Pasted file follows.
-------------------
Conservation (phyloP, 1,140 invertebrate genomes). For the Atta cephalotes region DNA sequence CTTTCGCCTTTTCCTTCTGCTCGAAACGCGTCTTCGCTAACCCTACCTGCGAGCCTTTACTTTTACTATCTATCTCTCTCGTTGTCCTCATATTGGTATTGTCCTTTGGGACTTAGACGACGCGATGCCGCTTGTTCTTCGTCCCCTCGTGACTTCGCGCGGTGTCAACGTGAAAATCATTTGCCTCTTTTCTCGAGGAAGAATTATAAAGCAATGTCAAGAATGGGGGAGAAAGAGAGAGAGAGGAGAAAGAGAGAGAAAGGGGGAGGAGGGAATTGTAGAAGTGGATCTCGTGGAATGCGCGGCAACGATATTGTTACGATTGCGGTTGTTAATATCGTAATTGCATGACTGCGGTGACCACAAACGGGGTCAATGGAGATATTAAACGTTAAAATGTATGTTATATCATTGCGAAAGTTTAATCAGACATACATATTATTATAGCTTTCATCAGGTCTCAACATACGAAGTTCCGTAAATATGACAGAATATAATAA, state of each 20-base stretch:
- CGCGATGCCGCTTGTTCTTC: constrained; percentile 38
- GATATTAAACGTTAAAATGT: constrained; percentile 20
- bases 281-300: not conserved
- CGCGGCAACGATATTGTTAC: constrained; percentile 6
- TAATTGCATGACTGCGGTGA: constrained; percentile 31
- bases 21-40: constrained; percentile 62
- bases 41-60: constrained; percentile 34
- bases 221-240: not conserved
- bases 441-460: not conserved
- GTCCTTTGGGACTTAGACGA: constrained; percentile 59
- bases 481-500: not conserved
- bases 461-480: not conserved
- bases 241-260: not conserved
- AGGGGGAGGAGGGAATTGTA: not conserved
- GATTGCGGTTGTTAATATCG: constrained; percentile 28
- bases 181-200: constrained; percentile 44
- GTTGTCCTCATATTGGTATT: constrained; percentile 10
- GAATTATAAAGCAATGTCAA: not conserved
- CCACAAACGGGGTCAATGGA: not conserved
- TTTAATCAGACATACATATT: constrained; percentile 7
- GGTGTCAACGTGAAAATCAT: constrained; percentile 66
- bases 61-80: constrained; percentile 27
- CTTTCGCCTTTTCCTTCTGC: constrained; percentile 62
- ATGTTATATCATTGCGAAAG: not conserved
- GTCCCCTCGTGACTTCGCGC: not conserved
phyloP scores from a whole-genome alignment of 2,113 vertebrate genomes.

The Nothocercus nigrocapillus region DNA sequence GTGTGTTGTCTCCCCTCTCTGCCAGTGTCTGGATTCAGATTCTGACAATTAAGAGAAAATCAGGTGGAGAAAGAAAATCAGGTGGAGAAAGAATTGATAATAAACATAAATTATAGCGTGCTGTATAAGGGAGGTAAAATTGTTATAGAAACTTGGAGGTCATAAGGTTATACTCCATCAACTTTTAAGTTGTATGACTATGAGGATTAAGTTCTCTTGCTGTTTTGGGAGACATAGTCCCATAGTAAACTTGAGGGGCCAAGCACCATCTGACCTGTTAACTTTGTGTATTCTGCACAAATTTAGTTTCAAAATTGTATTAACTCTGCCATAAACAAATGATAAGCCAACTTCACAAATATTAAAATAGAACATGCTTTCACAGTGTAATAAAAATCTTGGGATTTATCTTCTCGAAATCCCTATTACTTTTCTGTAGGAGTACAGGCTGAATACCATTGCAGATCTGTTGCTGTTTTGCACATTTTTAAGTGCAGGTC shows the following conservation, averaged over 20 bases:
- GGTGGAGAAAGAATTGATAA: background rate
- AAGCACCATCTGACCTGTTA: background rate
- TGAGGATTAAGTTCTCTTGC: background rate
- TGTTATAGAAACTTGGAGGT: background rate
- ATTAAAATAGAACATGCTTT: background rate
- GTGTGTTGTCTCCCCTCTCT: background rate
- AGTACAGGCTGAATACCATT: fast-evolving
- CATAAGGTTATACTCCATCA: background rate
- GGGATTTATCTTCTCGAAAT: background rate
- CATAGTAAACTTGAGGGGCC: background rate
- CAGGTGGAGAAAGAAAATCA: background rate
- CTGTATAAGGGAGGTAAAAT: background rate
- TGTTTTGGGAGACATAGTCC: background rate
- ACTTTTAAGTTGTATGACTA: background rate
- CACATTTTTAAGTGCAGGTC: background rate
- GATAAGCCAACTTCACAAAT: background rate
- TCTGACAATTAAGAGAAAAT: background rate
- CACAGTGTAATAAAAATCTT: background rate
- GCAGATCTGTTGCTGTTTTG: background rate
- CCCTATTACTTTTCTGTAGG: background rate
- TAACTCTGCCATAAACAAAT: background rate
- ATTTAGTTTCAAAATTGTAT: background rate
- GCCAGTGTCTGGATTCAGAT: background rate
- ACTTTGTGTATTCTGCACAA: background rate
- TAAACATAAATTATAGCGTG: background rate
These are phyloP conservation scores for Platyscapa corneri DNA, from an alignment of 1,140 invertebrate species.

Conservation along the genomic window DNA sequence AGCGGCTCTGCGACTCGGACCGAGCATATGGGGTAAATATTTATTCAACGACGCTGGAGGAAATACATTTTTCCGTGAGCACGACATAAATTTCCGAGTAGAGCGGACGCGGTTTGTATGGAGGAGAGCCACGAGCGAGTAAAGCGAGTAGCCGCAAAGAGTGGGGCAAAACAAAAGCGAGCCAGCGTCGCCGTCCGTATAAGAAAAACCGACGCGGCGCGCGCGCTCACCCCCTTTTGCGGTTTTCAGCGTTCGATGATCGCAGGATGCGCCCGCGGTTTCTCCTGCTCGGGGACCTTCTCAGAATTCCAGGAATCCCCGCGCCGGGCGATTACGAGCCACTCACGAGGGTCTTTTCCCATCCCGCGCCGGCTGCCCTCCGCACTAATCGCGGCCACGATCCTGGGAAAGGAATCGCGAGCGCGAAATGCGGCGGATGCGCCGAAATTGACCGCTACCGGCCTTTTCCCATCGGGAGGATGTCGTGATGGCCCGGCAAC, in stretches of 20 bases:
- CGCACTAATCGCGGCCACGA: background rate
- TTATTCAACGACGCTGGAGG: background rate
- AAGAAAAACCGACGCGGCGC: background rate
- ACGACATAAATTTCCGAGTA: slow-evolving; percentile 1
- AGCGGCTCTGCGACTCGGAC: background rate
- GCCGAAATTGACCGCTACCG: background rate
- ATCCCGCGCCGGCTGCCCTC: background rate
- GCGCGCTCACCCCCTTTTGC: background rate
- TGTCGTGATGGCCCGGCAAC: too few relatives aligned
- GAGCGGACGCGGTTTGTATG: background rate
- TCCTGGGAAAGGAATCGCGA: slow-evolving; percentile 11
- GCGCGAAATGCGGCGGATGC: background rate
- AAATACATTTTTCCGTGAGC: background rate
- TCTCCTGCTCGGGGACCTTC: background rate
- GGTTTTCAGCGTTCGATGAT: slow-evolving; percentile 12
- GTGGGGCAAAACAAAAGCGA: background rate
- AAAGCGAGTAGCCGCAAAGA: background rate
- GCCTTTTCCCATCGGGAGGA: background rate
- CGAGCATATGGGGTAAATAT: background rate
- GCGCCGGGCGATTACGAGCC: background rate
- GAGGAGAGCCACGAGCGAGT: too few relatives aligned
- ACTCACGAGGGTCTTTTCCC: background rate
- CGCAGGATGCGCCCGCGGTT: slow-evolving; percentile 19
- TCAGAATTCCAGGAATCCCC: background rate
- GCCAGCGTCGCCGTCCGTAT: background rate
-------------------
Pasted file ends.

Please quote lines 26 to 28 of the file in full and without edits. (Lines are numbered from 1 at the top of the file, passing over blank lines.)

- GTCCCCTCGTGACTTCGCGC: not conserved
phyloP scores from a whole-genome alignment of 2,113 vertebrate genomes.

The Nothocercus nigrocapillus region DNA sequence GTGTGTTGTCTCCCCTCTCTGCCAGTGTCTGGATTCAGATTCTGACAATTAAGAGAAAATCAGGTGGAGAAAGAAAATCAGGTGGAGAAAGAATTGATAATAAACATAAATTATAGCGTGCTGTATAAGGGAGGTAAAATTGTTATAGAAACTTGGAGGTCATAAGGTTATACTCCATCAACTTTTAAGTTGTATGACTATGAGGATTAAGTTCTCTTGCTGTTTTGGGAGACATAGTCCCATAGTAAACTTGAGGGGCCAAGCACCATCTGACCTGTTAACTTTGTGTATTCTGCACAAATTTAGTTTCAAAATTGTATTAACTCTGCCATAAACAAATGATAAGCCAACTTCACAAATATTAAAATAGAACATGCTTTCACAGTGTAATAAAAATCTTGGGATTTATCTTCTCGAAATCCCTATTACTTTTCTGTAGGAGTACAGGCTGAATACCATTGCAGATCTGTTGCTGTTTTGCACATTTTTAAGTGCAGGTC shows the following conservation, averaged over 20 bases: